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By buying an index fund, you can roughly match the market return with ease. But if you pick the right individual stocks, you could make more than that. Just take a look at Koninklijke Philips N.V. (AMS:PHIA), which is up 50%, over three years, soundly beating the market return of 22% (not including dividends). However, more recent returns haven’t been as impressive as that, with the stock returning just 0.9% in the last year, including dividends.
To quote Buffett, ‘Ships will sail around the world but the Flat Earth Society will flourish. There will continue to be wide discrepancies between price and value in the marketplace…’ One imperfect but simple way to consider how the market perception of a company has shifted is to compare the change in the earnings per share (EPS) with the share price movement.
Koninklijke Philips was able to grow its EPS at 56% per year over three years, sending the share price higher. The average annual share price increase of 14% is actually lower than the EPS growth. Therefore, it seems the market has moderated its expectations for growth, somewhat.
The graphic below depicts how EPS has changed over time (unveil the exact values by clicking on the image).
It is of course excellent to see how Koninklijke Philips has grown profits over the years, but the future is more important for shareholders. This free interactive report on Koninklijke Philips’s balance sheet strength is a great place to start, if you want to investigate the stock further.
What About Dividends?
As well as measuring the share price return, investors should also consider the total shareholder return (TSR). The TSR incorporates the value of any spin-offs or discounted capital raisings, along with any dividends, based on the assumption that the dividends are reinvested. So for companies that pay a generous dividend, the TSR is often a lot higher than the share price return. We note that for Koninklijke Philips the TSR over the last 3 years was 61%, which is better than the share price return mentioned above. This is largely a result of its dividend payments!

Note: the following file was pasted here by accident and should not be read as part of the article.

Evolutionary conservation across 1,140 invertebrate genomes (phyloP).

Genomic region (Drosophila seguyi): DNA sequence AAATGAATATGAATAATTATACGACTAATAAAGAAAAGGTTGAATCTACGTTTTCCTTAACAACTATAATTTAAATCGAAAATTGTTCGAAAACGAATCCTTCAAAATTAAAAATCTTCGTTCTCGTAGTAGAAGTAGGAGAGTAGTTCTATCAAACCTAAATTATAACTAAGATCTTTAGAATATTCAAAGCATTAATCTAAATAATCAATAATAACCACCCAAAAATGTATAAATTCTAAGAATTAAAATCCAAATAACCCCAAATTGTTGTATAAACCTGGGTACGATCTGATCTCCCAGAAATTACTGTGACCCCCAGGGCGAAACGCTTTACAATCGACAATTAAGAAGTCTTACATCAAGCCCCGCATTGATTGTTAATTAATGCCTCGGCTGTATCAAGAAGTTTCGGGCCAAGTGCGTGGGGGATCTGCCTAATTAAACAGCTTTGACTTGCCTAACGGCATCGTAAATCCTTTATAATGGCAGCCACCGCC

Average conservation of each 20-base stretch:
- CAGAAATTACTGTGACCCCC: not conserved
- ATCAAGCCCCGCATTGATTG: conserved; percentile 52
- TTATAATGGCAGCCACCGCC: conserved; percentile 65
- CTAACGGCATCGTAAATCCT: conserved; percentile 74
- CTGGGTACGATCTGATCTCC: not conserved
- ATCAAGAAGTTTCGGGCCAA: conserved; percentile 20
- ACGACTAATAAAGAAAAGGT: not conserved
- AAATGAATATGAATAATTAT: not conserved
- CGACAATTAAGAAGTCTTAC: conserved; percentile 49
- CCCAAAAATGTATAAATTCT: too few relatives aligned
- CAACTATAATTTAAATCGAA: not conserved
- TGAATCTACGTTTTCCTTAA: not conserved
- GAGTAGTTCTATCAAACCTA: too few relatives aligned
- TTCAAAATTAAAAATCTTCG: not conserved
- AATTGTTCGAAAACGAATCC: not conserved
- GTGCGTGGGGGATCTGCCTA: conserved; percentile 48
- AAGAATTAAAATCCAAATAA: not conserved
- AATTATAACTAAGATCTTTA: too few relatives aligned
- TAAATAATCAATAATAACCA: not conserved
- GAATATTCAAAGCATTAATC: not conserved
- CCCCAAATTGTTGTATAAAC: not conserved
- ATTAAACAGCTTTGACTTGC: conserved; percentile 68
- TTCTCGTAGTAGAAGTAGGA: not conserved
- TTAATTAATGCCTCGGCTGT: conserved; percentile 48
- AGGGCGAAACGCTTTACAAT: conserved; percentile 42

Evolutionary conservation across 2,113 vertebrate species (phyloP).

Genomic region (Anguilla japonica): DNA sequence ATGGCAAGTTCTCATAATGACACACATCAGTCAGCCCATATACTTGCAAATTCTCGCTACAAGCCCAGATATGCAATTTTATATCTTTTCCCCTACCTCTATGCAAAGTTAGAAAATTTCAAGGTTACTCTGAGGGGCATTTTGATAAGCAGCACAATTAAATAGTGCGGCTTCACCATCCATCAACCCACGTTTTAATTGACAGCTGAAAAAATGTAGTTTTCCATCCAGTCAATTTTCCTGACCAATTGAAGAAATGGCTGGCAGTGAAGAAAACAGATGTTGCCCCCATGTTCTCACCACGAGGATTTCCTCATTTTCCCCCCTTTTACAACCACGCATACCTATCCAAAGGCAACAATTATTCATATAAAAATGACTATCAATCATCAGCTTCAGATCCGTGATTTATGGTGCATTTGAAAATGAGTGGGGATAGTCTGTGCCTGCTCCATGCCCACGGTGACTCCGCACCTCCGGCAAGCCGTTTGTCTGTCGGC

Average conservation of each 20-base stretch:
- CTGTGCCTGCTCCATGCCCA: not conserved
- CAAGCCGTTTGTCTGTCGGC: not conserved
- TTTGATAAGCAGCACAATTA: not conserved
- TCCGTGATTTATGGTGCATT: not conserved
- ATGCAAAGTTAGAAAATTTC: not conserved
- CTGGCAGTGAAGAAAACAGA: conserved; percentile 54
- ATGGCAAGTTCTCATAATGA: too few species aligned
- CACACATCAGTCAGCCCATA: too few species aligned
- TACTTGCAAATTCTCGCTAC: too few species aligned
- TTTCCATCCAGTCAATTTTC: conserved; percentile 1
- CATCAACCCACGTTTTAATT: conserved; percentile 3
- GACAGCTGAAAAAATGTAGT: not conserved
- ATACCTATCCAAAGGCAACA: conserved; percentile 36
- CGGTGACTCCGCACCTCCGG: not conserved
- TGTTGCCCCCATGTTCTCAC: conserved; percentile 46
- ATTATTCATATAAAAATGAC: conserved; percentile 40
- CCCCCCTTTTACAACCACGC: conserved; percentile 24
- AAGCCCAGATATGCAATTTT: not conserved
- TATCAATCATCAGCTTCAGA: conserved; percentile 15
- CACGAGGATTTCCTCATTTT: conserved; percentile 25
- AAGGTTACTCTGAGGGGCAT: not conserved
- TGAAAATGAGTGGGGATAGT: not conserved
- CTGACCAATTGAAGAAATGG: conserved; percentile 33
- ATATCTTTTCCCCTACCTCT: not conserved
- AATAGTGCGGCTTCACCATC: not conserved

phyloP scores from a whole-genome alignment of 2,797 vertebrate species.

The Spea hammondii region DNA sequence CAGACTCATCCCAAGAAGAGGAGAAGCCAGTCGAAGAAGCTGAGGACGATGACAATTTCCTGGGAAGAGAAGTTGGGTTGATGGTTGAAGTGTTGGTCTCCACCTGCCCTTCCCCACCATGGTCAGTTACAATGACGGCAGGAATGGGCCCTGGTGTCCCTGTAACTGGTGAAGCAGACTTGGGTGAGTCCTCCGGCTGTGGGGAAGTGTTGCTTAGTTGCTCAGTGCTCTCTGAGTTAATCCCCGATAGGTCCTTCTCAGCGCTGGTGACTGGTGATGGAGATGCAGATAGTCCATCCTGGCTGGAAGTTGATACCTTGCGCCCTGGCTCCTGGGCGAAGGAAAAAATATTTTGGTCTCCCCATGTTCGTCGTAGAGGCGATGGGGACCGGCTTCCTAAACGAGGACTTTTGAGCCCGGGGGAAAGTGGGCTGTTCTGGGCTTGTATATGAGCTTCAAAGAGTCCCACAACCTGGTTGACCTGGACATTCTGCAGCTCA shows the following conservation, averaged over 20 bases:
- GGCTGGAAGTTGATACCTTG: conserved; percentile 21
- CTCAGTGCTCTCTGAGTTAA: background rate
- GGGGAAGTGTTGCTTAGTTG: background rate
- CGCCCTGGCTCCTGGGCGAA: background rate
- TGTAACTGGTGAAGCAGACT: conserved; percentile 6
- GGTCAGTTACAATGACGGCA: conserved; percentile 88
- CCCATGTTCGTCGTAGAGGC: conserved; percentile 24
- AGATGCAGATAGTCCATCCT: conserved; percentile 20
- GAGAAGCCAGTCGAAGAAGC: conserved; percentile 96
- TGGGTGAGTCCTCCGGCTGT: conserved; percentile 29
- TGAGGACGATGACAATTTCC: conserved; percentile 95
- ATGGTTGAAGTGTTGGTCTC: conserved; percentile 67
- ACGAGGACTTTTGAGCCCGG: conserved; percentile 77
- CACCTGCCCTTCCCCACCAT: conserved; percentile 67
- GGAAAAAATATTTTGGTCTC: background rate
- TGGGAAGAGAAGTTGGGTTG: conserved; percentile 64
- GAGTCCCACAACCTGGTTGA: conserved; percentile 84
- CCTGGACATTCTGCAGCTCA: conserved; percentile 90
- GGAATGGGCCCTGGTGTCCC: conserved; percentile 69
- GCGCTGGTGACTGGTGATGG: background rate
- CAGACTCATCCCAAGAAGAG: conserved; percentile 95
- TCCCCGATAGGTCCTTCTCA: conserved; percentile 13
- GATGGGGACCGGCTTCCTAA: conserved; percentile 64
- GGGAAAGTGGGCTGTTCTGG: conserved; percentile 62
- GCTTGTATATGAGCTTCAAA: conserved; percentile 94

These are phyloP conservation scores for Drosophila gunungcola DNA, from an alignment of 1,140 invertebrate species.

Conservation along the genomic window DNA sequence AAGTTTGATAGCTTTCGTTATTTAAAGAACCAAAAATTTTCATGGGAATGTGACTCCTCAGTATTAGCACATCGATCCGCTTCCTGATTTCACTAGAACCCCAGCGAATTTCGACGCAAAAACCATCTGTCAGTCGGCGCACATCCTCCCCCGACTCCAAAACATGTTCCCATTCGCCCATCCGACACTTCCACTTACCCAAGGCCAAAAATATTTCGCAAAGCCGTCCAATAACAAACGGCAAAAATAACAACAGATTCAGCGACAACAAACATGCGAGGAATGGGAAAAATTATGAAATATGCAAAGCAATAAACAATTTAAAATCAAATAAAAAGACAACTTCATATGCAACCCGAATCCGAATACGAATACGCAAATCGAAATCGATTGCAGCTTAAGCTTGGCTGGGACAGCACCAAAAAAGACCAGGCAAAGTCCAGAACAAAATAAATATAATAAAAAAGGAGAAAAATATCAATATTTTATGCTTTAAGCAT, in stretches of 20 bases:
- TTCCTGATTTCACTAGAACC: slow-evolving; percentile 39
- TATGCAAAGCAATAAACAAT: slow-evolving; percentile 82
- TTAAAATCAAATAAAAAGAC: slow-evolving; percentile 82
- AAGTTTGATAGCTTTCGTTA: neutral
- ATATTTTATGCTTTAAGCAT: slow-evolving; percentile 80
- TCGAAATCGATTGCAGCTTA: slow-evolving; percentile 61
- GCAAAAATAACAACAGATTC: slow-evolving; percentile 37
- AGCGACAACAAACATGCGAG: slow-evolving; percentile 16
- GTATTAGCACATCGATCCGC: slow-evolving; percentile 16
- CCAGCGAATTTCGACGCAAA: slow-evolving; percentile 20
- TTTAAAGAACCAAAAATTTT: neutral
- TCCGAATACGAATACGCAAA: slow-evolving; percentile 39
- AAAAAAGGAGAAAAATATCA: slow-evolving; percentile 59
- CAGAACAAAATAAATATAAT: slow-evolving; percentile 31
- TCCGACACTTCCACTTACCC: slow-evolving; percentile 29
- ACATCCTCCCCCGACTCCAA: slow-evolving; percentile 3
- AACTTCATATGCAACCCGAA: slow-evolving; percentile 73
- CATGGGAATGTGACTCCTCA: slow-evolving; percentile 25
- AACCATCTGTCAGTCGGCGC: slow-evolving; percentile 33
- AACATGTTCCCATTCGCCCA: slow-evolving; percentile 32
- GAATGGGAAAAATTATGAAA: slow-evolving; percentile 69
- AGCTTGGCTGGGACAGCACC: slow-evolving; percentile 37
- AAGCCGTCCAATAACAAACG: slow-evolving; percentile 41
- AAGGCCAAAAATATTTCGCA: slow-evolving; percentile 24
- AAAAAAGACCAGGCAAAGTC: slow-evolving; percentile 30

A Different Perspective
It’s good to see that Koninklijke Philips has rewarded shareholders with a total shareholder return of 0.9% in the last twelve months. And that does include the dividend. Having said that, the five-year TSR of 11% a year, is even better. The pessimistic view would be that be that the stock has its best days behind it, but on the other hand the price might simply be moderating while the business itself continues to execute. Before deciding if you like the current share price, check how Koninklijke Philips scores on these 3 valuation metrics.
But note: Koninklijke Philips may not be the best stock to buy. So take a peek at this free list of interesting companies with past earnings growth (and further growth forecast).
Please note, the market returns quoted in this article reflect the market weighted average returns of stocks that currently trade on NL exchanges.
We aim to bring you long-term focused research analysis driven by fundamental data. Note that our analysis may not factor in the latest price-sensitive company announcements or qualitative material.
If you spot an error that warrants correction, please contact the editor at firstname.lastname@example.org. This article by Simply Wall St is general in nature. It does not constitute a recommendation to buy or sell any stock, and does not take account of your objectives, or your financial situation. Simply Wall St has no position in the stocks mentioned. Thank you for reading.